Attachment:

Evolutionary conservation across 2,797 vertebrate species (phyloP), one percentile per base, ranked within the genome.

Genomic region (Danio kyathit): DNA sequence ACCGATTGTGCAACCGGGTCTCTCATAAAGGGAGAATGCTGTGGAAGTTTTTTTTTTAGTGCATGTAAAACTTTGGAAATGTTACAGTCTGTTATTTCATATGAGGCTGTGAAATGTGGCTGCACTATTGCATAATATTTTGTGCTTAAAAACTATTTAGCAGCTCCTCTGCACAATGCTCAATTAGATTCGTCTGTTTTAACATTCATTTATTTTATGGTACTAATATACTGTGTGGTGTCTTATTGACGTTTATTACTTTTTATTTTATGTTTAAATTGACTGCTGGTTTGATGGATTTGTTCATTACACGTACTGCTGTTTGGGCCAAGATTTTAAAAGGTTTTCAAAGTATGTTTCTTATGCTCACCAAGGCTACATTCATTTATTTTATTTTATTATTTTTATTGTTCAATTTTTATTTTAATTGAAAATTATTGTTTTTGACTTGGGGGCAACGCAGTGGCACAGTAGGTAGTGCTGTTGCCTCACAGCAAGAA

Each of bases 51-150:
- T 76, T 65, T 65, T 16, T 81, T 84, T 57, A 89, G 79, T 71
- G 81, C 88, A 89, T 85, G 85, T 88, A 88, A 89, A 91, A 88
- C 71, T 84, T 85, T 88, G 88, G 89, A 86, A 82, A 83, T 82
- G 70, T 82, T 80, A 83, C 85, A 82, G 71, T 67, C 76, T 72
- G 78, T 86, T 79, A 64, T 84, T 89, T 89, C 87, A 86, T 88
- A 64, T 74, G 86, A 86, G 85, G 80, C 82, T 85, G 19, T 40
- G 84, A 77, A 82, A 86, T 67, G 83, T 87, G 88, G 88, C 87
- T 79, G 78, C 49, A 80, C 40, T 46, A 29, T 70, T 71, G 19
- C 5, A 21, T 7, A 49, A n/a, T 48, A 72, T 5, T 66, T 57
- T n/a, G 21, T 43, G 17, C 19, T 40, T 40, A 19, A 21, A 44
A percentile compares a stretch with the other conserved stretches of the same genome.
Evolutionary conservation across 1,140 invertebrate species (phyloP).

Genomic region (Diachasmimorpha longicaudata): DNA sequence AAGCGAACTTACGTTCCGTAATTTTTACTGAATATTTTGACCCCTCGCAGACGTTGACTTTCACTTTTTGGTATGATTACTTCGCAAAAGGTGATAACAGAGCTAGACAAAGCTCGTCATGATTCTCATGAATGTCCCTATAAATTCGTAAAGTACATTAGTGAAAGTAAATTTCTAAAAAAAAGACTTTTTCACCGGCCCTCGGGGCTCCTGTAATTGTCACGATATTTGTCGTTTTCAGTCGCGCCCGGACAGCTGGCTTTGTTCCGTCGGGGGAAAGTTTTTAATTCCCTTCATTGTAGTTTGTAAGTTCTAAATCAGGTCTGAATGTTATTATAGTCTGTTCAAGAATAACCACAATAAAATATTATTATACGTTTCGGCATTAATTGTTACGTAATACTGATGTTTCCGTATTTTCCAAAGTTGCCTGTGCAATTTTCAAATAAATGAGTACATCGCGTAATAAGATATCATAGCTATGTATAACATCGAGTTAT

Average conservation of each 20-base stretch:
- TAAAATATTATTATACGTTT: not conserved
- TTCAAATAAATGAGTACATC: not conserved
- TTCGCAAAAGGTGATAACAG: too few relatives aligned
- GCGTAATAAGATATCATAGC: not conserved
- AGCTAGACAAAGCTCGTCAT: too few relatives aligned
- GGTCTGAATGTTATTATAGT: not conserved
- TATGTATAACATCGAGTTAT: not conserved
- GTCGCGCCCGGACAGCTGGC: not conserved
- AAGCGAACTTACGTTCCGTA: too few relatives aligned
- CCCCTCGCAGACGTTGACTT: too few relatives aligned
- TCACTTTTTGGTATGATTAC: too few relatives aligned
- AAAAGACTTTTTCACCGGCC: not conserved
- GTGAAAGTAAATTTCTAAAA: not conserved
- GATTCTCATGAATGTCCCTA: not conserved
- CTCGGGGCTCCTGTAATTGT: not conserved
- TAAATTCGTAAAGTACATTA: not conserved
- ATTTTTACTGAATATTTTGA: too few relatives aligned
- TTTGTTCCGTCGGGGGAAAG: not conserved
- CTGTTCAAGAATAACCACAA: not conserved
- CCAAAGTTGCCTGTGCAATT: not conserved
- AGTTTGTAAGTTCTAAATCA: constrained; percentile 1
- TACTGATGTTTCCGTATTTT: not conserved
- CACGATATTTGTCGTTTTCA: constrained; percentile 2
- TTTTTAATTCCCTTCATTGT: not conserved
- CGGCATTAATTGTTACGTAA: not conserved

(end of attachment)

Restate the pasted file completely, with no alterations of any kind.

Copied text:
Evolutionary conservation across 2,797 vertebrate species (phyloP), one percentile per base, ranked within the genome.

Genomic region (Danio kyathit): DNA sequence ACCGATTGTGCAACCGGGTCTCTCATAAAGGGAGAATGCTGTGGAAGTTTTTTTTTTAGTGCATGTAAAACTTTGGAAATGTTACAGTCTGTTATTTCATATGAGGCTGTGAAATGTGGCTGCACTATTGCATAATATTTTGTGCTTAAAAACTATTTAGCAGCTCCTCTGCACAATGCTCAATTAGATTCGTCTGTTTTAACATTCATTTATTTTATGGTACTAATATACTGTGTGGTGTCTTATTGACGTTTATTACTTTTTATTTTATGTTTAAATTGACTGCTGGTTTGATGGATTTGTTCATTACACGTACTGCTGTTTGGGCCAAGATTTTAAAAGGTTTTCAAAGTATGTTTCTTATGCTCACCAAGGCTACATTCATTTATTTTATTTTATTATTTTTATTGTTCAATTTTTATTTTAATTGAAAATTATTGTTTTTGACTTGGGGGCAACGCAGTGGCACAGTAGGTAGTGCTGTTGCCTCACAGCAAGAA

Each of bases 51-150:
- T 76, T 65, T 65, T 16, T 81, T 84, T 57, A 89, G 79, T 71
- G 81, C 88, A 89, T 85, G 85, T 88, A 88, A 89, A 91, A 88
- C 71, T 84, T 85, T 88, G 88, G 89, A 86, A 82, A 83, T 82
- G 70, T 82, T 80, A 83, C 85, A 82, G 71, T 67, C 76, T 72
- G 78, T 86, T 79, A 64, T 84, T 89, T 89, C 87, A 86, T 88
- A 64, T 74, G 86, A 86, G 85, G 80, C 82, T 85, G 19, T 40
- G 84, A 77, A 82, A 86, T 67, G 83, T 87, G 88, G 88, C 87
- T 79, G 78, C 49, A 80, C 40, T 46, A 29, T 70, T 71, G 19
- C 5, A 21, T 7, A 49, A n/a, T 48, A 72, T 5, T 66, T 57
- T n/a, G 21, T 43, G 17, C 19, T 40, T 40, A 19, A 21, A 44
A percentile compares a stretch with the other conserved stretches of the same genome.
Evolutionary conservation across 1,140 invertebrate species (phyloP).

Genomic region (Diachasmimorpha longicaudata): DNA sequence AAGCGAACTTACGTTCCGTAATTTTTACTGAATATTTTGACCCCTCGCAGACGTTGACTTTCACTTTTTGGTATGATTACTTCGCAAAAGGTGATAACAGAGCTAGACAAAGCTCGTCATGATTCTCATGAATGTCCCTATAAATTCGTAAAGTACATTAGTGAAAGTAAATTTCTAAAAAAAAGACTTTTTCACCGGCCCTCGGGGCTCCTGTAATTGTCACGATATTTGTCGTTTTCAGTCGCGCCCGGACAGCTGGCTTTGTTCCGTCGGGGGAAAGTTTTTAATTCCCTTCATTGTAGTTTGTAAGTTCTAAATCAGGTCTGAATGTTATTATAGTCTGTTCAAGAATAACCACAATAAAATATTATTATACGTTTCGGCATTAATTGTTACGTAATACTGATGTTTCCGTATTTTCCAAAGTTGCCTGTGCAATTTTCAAATAAATGAGTACATCGCGTAATAAGATATCATAGCTATGTATAACATCGAGTTAT

Average conservation of each 20-base stretch:
- TAAAATATTATTATACGTTT: not conserved
- TTCAAATAAATGAGTACATC: not conserved
- TTCGCAAAAGGTGATAACAG: too few relatives aligned
- GCGTAATAAGATATCATAGC: not conserved
- AGCTAGACAAAGCTCGTCAT: too few relatives aligned
- GGTCTGAATGTTATTATAGT: not conserved
- TATGTATAACATCGAGTTAT: not conserved
- GTCGCGCCCGGACAGCTGGC: not conserved
- AAGCGAACTTACGTTCCGTA: too few relatives aligned
- CCCCTCGCAGACGTTGACTT: too few relatives aligned
- TCACTTTTTGGTATGATTAC: too few relatives aligned
- AAAAGACTTTTTCACCGGCC: not conserved
- GTGAAAGTAAATTTCTAAAA: not conserved
- GATTCTCATGAATGTCCCTA: not conserved
- CTCGGGGCTCCTGTAATTGT: not conserved
- TAAATTCGTAAAGTACATTA: not conserved
- ATTTTTACTGAATATTTTGA: too few relatives aligned
- TTTGTTCCGTCGGGGGAAAG: not conserved
- CTGTTCAAGAATAACCACAA: not conserved
- CCAAAGTTGCCTGTGCAATT: not conserved
- AGTTTGTAAGTTCTAAATCA: constrained; percentile 1
- TACTGATGTTTCCGTATTTT: not conserved
- CACGATATTTGTCGTTTTCA: constrained; percentile 2
- TTTTTAATTCCCTTCATTGT: not conserved
- CGGCATTAATTGTTACGTAA: not conserved